Address: Charles W. Dilke Esqre ∣ Navy Pay Office ∣ Somerset House, redirected to 3 Great Smith Street ∣ Westminster
Postmark: WINCHESTER 1 OC 1819
Winchester Friday Octr 1st
My dear Dilke,
For sundry reasons, which I will explain to you when I come to Town, I have to request you will do me a great favor as I must call it knowing how great a Bore it is. That your imagination may not have time to take too great an alarm I state immediat〈e〉ly that I want you to hire me a *couple of rooms in Westminster. Quietness and ch〈e〉apness are the essentials: but as I shall with Brown be returned by next Friday you cannot in that space have sufficient time to make any choice selection, and need not be very particular as I can when on the spot suit myself at leisure. Brown bids me remind you not to send the Examiners after the third. Tell Mrs D. I am obliged to her for the late ones which I see are directed in her hand. Excuse this mere business letter for I assure you I have not a syllable at hand on any subject in the world.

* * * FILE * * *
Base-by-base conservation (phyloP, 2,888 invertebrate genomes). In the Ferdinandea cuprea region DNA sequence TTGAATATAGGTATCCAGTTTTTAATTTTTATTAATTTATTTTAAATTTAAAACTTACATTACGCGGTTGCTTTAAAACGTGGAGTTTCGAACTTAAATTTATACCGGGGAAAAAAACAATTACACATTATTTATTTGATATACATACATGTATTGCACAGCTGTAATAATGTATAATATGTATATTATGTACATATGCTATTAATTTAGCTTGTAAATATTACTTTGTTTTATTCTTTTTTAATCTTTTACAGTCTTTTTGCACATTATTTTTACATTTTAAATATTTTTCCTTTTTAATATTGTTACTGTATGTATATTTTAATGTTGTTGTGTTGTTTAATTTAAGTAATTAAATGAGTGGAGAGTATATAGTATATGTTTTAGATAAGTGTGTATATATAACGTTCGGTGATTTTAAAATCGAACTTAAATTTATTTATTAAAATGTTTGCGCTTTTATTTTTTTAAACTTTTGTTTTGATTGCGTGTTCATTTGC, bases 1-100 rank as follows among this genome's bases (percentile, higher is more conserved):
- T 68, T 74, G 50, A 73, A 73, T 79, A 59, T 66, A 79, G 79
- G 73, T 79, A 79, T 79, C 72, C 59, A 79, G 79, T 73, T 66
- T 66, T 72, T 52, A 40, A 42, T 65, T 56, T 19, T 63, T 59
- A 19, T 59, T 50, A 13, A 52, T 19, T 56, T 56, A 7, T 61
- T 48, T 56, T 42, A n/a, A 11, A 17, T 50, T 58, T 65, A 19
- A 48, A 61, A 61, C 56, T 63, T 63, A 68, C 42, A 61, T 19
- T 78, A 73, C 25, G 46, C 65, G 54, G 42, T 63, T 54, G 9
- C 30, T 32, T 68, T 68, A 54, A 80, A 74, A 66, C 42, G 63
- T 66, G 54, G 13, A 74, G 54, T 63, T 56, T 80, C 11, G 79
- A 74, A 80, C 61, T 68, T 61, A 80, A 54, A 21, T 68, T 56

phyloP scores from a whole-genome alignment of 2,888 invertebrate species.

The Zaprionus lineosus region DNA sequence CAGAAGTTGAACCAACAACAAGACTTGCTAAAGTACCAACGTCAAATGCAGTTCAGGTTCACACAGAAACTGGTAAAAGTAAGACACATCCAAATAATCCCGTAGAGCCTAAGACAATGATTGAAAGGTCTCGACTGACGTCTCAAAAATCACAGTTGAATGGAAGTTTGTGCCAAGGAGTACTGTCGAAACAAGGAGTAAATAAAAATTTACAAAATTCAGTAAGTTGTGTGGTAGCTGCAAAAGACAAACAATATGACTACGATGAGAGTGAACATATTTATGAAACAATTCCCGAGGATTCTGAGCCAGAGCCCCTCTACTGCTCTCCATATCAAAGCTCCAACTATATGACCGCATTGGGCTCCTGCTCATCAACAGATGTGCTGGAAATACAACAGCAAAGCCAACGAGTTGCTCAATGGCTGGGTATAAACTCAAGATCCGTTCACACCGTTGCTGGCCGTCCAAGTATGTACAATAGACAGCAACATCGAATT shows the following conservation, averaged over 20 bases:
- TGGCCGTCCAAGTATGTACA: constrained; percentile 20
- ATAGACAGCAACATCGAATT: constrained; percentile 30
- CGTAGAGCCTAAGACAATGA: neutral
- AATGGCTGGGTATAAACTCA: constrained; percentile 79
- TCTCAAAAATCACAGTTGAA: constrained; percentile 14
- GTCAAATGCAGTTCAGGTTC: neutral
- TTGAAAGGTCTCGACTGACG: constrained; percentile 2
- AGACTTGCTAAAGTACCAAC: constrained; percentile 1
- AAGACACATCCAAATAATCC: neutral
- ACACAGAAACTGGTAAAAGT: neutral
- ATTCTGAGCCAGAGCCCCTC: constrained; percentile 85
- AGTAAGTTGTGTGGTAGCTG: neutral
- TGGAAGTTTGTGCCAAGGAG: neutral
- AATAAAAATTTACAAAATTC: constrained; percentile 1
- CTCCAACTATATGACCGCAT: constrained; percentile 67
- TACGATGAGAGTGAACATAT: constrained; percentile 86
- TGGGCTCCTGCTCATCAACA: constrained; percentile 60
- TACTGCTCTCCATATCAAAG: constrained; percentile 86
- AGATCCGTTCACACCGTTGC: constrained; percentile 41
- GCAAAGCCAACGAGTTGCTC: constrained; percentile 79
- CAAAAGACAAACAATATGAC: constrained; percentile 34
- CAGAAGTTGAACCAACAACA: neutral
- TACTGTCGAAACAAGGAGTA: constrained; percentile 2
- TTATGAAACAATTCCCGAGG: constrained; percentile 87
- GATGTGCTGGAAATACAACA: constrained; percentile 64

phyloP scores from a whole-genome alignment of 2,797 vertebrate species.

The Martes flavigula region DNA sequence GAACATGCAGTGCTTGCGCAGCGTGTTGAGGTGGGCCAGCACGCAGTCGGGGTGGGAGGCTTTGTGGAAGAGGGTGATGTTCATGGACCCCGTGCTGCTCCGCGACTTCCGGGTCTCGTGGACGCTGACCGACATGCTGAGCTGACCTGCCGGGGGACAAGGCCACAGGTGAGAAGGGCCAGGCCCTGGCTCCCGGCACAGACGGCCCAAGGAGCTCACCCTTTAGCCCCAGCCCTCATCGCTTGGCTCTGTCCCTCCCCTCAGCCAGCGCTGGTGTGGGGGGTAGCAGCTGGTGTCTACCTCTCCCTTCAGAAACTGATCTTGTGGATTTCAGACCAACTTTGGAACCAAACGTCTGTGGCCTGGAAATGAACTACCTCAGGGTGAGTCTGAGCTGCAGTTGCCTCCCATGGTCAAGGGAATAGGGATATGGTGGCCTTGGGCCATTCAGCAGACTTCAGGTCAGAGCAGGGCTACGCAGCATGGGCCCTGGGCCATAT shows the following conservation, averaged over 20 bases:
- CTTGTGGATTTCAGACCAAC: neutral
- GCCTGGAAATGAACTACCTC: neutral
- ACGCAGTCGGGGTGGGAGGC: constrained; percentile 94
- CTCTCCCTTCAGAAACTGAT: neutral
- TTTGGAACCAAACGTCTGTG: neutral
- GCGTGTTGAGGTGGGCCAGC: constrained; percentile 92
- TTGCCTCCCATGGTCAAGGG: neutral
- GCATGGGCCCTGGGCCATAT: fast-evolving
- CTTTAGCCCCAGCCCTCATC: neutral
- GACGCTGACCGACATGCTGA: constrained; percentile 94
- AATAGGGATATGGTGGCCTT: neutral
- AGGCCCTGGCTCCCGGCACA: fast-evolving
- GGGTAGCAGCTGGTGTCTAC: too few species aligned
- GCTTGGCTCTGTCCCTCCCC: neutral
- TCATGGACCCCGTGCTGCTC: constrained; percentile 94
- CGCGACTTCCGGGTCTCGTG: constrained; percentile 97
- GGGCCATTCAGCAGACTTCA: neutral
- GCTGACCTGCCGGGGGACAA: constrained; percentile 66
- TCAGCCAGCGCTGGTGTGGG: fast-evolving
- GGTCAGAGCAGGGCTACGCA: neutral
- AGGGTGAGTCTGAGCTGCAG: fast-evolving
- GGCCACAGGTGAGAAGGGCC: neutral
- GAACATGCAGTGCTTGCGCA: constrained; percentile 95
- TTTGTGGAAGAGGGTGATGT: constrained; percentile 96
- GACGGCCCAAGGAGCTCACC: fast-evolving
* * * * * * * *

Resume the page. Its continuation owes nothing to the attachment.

Your sincere friend
Address: B. R. Haydon Esqre ∣ Lisson Grove North ∣ Paddington
Postmark: WINCHESTER 3 OC 1819
Winchester Sunday Morn.
My dear Haydon,
Certainly I might: but, a few Months pass away before
157. Lord Houghton, referring here to Keats and Brown, says-- 'The friends returned to town together, and Keats took possession of his new abode. But he had miscalculated his own powers of endurance: the enforced absence from his friends was too much for him, and a still stronger impulse drew him back again to Hampstead.'
158. It will be observed that, while Keats's attitude towards the genius of Haydon shows no change in this letter, there is, when we compare it with former letters, a certain reserve of tone, quite corresponding with the altered personal attitude referred to in the letter to George Keats (p. 419).--H.B.F.